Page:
This crew obviously found the runway otherwise they would not have been able to land and taxi to the gate.

What remains in doubt is what they did between making the decision to land and actually striking the runway (making use of all available cover).
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Old 29th Oct 2007, 19:24
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I don't know about AEA minima, but CAT I:
DH: 60 m (200 ft) above touchdown zone elevation
Visibility: 800 m+ OR RVR: 550 m+

Clearly with the METAR below it was below the minima with still clouds at 100' and visibility between RVR 500 m on RWY27...
EPKT 280200Z VRB02KT 0300 R27/0500 R09/0600 FG BKN001 08/08 Q1027

Thank God they made it. They were much more fortunate than those poor Slovakian guys a few years back returning to Kosice from Yugoslavia with an AN-24 and crashing into the mountains on the Hungarian-Slovakian border in the dark, just a few kms from the airport...
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Old 29th Oct 2007, 19:26
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JW411, thanks for informative and professional comment.
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Old 29th Oct 2007, 19:32
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my comment was in regards to the accident.

apologies if i seem to have 'offended' some people. i didnt mean to.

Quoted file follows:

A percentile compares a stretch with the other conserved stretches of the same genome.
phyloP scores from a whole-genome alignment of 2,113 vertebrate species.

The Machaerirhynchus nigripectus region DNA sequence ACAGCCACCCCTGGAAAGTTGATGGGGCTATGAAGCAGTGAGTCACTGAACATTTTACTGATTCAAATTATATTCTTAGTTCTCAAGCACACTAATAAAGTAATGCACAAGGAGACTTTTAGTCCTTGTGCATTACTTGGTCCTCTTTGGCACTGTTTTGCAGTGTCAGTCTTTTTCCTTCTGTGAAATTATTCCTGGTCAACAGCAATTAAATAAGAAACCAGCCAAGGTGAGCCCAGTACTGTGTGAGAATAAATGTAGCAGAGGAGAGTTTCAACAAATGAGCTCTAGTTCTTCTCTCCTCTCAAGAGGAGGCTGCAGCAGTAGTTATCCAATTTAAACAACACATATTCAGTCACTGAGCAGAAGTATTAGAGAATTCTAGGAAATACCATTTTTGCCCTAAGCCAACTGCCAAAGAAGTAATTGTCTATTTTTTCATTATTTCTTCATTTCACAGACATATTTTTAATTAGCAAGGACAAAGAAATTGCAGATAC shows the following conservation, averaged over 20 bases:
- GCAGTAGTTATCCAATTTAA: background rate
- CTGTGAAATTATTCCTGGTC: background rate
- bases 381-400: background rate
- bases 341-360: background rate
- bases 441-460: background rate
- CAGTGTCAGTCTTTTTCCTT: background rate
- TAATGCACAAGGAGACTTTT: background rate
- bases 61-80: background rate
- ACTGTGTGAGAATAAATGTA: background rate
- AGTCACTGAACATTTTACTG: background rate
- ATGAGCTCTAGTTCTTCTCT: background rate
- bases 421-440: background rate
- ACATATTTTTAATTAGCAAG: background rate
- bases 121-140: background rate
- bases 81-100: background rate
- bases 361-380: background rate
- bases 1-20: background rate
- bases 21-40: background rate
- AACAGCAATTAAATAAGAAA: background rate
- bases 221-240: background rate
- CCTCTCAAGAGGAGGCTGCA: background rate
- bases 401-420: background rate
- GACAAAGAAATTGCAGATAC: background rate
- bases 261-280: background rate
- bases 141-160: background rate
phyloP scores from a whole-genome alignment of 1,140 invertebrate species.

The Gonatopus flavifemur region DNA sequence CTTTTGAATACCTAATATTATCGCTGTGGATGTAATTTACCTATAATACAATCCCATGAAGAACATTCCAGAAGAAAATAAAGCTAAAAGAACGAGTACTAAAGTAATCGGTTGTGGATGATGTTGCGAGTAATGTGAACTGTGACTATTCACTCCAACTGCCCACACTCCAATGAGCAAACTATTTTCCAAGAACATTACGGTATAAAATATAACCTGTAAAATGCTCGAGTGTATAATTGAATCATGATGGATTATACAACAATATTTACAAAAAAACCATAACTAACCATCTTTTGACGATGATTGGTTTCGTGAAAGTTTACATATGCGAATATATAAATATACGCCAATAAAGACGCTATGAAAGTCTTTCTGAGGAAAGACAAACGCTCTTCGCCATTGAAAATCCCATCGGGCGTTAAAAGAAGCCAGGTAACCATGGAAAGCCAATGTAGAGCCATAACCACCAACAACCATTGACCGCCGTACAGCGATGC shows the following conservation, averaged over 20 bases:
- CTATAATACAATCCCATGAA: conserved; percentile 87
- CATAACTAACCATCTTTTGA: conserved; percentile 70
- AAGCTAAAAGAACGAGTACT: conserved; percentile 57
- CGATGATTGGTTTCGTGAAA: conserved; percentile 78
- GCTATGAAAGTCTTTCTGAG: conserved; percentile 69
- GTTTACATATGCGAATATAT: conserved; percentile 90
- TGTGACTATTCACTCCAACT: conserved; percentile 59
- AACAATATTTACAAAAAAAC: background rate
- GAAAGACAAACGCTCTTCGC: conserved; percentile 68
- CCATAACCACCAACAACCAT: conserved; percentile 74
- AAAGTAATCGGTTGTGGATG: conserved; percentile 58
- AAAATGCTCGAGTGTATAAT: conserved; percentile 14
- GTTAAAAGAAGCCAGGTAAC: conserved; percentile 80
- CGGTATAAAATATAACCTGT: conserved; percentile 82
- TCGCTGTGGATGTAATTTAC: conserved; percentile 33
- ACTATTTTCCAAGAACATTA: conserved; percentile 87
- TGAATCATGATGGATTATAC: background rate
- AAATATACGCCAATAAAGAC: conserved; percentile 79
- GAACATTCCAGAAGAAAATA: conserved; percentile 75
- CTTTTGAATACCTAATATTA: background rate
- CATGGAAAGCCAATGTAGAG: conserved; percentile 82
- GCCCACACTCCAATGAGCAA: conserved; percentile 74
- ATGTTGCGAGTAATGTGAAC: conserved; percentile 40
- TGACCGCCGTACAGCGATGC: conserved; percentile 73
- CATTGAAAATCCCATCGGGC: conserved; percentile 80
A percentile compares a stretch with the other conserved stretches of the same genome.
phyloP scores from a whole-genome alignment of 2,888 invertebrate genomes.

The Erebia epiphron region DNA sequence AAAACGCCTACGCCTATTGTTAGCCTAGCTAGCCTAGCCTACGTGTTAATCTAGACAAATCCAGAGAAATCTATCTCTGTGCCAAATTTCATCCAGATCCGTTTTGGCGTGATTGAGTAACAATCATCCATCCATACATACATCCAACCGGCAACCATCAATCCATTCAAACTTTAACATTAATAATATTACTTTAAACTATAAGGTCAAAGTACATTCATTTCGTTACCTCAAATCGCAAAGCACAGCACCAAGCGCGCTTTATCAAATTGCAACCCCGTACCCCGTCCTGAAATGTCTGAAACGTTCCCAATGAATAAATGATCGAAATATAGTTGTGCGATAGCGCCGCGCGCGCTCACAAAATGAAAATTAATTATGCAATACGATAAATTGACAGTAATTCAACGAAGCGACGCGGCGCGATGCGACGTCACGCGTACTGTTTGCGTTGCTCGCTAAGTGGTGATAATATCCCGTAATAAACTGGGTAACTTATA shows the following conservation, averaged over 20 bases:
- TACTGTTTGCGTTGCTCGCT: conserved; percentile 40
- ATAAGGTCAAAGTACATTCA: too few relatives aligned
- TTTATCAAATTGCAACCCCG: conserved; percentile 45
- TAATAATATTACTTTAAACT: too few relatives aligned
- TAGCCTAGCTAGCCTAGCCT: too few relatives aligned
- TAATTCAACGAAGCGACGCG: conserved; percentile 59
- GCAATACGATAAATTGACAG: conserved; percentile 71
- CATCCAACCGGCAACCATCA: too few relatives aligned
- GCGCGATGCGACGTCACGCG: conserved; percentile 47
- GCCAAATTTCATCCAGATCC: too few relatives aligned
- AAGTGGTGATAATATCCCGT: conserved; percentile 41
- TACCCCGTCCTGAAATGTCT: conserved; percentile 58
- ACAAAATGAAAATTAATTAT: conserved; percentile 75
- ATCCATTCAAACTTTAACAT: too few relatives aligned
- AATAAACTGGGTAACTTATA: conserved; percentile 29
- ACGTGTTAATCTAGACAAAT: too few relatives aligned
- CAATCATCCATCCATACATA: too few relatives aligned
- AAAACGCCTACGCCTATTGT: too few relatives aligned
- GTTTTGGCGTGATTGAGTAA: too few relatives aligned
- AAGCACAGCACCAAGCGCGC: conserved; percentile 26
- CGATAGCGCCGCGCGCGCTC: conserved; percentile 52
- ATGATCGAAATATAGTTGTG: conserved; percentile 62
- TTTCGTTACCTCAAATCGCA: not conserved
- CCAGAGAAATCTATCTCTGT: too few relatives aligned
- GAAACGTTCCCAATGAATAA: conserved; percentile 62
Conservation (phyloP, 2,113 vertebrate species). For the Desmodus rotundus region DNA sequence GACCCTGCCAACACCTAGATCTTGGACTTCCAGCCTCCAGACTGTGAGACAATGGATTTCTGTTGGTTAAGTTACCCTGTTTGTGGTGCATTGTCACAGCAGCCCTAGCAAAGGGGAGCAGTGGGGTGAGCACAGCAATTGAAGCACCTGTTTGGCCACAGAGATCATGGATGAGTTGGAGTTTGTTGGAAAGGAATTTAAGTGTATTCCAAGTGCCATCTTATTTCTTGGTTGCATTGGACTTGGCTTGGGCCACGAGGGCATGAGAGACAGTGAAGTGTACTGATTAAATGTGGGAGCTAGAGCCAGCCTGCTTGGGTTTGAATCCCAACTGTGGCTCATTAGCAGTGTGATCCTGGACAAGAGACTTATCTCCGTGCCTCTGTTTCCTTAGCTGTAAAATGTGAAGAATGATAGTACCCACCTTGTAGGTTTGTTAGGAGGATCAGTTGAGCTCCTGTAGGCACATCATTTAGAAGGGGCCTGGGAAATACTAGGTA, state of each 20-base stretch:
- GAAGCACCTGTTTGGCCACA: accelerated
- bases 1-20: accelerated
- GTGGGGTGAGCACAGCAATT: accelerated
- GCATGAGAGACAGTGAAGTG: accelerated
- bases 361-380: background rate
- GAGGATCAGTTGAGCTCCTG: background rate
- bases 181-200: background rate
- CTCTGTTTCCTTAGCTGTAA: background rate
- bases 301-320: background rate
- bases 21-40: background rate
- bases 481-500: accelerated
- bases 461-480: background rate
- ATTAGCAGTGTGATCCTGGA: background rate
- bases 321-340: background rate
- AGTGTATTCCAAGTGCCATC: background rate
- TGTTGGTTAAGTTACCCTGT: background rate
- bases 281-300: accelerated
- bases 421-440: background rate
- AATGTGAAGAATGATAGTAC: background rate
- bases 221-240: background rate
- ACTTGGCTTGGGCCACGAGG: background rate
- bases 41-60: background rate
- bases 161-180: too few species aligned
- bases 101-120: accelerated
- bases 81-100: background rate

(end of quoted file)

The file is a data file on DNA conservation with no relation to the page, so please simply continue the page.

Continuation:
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Old 29th Oct 2007, 19:40
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I diverted there a few nights ago and it took two hours for the baggage handlers to come and get the bags off.....wouldn't like to imagine how long it took to drag an engineer away from his coffee and his polish version of nuts magazine!!
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Old 29th Oct 2007, 19:46
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my comment was in regards to the accident.

apologies if i seem to have 'offended' some people. i didnt mean to.
So maybe edit your post with some asterisks...
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Old 29th Oct 2007, 19:49
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Jagohu, please read ALL of the previous thread before making accusatory comment. As has been stated several times already, unless you have heard a transcript of what RVR was passed to this crew immediately prior to OM or 1000' please make no further presumptions as to the legality of this approach. Furthermore unless you were sitting under the aircraft as it passed above you at 200' can you confirm that the "break" in the BKN001 ( do you actually even know what that means ? ) didn't happen to be over the threshold, or indeed that the density of the clouds ( ever heard of vv ? no probably not , but I won't complicate it further for you) could have allowed sufficient reference due to the H igh I ntensity approach L ighting system, or am I speaking a foreign language here? Please leave those of us who have an inkling of what is involved free from further silly suggestions and suppositions. PS, it was 600m on the 09 end, don't you think therefore that it is just a teensy weensy bit possible that he just might have had 550 for his approach and that we should be concentrating our discussion / speculation on why / how it all went so horribly wrong after minima ,rather than whether the approach should have been commenced. I think that is where we should be looking if we want to learn anything.

Last edited by captplaystation; 29th Oct 2007 at 21:24.